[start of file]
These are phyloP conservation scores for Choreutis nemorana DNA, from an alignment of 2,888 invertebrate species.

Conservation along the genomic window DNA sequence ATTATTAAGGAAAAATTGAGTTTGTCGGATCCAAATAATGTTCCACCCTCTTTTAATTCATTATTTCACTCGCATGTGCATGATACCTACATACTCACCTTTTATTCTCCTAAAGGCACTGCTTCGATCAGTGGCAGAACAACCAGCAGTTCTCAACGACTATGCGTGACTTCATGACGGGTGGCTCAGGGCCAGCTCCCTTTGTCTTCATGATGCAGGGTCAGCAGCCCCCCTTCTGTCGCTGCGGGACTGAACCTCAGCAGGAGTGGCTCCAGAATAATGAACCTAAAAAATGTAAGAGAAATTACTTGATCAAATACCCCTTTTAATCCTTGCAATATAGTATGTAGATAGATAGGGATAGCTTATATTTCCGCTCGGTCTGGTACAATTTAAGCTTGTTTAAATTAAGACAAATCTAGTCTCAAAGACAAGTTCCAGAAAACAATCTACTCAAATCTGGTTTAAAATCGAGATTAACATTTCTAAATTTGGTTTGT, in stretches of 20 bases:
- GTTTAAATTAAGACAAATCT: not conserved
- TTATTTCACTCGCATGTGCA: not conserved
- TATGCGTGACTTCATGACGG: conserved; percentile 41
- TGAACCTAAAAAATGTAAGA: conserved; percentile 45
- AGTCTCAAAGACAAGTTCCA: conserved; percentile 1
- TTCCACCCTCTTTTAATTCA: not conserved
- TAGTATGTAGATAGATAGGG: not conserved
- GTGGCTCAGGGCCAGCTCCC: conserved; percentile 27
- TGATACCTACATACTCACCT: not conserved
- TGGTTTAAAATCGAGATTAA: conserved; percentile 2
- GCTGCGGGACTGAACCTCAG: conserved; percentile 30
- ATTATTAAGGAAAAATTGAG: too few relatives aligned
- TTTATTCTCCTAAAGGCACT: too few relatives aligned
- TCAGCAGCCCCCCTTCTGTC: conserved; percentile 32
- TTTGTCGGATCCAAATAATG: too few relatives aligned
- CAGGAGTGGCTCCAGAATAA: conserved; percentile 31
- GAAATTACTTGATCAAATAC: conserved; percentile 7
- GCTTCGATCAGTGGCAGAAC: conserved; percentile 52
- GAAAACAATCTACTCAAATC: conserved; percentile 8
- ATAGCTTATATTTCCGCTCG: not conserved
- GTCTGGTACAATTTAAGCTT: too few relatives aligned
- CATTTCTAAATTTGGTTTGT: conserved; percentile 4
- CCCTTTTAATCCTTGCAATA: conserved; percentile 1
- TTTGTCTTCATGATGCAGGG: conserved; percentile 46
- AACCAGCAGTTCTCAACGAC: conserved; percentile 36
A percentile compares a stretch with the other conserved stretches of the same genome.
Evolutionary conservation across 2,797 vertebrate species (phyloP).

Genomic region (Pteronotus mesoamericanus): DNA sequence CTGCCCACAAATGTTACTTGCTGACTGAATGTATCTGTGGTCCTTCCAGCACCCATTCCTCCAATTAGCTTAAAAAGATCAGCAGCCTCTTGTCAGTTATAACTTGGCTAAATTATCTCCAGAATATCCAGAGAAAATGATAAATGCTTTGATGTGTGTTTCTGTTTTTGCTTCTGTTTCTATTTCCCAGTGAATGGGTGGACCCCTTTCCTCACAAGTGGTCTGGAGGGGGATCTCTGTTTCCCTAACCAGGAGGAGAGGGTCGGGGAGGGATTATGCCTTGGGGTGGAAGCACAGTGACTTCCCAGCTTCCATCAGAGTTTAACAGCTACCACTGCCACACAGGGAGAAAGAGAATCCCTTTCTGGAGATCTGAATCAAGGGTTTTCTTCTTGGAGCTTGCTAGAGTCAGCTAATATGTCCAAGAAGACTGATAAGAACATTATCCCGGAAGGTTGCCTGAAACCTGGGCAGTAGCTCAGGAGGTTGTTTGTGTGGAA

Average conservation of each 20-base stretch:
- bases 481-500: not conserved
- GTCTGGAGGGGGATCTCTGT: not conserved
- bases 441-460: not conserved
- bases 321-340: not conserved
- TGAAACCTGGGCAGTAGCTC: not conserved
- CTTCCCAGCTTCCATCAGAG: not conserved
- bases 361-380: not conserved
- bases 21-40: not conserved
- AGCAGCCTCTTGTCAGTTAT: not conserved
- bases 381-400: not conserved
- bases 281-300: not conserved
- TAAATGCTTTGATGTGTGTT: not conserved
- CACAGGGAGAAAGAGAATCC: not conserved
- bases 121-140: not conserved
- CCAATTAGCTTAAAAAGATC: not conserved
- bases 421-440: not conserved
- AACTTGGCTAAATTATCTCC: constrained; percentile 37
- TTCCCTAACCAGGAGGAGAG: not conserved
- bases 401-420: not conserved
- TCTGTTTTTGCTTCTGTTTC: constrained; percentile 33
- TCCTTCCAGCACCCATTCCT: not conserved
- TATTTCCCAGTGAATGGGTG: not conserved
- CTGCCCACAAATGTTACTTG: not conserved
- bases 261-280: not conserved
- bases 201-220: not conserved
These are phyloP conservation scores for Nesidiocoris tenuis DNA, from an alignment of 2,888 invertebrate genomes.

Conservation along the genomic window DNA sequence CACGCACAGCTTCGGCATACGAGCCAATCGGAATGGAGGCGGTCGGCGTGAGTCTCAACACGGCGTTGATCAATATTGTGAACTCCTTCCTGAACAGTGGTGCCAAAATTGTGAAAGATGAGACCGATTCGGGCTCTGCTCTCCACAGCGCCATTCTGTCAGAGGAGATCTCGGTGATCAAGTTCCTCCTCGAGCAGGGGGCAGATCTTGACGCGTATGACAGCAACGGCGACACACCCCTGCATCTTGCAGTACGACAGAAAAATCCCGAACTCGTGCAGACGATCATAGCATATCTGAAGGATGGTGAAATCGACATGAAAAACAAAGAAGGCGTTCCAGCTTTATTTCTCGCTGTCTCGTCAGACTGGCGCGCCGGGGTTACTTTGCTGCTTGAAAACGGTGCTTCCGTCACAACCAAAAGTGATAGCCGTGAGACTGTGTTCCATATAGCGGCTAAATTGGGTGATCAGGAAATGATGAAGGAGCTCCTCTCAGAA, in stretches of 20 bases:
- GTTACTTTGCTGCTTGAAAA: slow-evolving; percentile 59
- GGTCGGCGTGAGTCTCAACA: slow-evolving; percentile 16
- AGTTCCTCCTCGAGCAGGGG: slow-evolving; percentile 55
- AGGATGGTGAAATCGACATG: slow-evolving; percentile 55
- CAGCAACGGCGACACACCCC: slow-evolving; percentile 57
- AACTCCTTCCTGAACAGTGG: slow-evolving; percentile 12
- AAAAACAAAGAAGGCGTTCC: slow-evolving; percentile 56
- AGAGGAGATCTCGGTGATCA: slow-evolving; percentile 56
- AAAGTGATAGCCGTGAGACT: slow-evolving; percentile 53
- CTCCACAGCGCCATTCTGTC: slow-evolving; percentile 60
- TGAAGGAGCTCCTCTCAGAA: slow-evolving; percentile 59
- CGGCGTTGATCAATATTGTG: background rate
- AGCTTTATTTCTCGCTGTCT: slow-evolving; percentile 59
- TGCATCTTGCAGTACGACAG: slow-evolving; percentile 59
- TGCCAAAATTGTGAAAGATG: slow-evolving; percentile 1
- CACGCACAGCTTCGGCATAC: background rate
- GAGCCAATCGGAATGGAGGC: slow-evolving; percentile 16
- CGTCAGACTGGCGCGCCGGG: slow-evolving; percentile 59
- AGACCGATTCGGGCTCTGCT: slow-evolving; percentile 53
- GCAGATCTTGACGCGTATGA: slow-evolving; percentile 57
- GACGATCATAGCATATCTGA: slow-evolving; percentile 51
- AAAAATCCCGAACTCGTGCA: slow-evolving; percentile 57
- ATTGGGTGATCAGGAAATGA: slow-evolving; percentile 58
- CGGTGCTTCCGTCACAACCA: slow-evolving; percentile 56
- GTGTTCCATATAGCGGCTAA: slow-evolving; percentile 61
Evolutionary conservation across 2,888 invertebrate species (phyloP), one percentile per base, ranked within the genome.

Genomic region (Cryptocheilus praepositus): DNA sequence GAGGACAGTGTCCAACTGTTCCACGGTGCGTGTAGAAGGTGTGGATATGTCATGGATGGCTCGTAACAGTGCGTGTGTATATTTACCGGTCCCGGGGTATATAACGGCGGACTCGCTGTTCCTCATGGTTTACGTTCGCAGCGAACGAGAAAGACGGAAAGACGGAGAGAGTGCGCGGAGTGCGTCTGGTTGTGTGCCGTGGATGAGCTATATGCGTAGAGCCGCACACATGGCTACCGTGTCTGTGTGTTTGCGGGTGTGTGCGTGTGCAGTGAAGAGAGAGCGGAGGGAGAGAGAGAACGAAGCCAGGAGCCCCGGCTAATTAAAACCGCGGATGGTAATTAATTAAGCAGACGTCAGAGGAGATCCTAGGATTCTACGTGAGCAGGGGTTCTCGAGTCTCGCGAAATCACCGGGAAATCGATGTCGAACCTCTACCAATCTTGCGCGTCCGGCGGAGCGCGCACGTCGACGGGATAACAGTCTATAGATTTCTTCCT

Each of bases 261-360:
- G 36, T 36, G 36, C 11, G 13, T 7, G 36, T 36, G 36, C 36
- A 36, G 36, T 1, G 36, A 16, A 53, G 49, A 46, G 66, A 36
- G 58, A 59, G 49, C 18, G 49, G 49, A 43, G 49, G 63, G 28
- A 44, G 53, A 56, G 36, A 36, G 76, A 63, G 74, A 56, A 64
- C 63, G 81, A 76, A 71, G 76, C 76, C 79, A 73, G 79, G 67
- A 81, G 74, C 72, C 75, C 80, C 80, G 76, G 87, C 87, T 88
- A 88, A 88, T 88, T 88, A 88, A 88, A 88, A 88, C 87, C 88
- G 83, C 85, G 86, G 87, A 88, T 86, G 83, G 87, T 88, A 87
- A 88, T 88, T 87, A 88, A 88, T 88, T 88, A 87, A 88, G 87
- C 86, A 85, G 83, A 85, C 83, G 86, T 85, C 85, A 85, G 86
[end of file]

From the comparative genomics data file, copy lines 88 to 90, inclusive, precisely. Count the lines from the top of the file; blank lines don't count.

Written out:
- A 36, G 36, T 1, G 36, A 16, A 53, G 49, A 46, G 66, A 36
- G 58, A 59, G 49, C 18, G 49, G 49, A 43, G 49, G 63, G 28
- A 44, G 53, A 56, G 36, A 36, G 76, A 63, G 74, A 56, A 64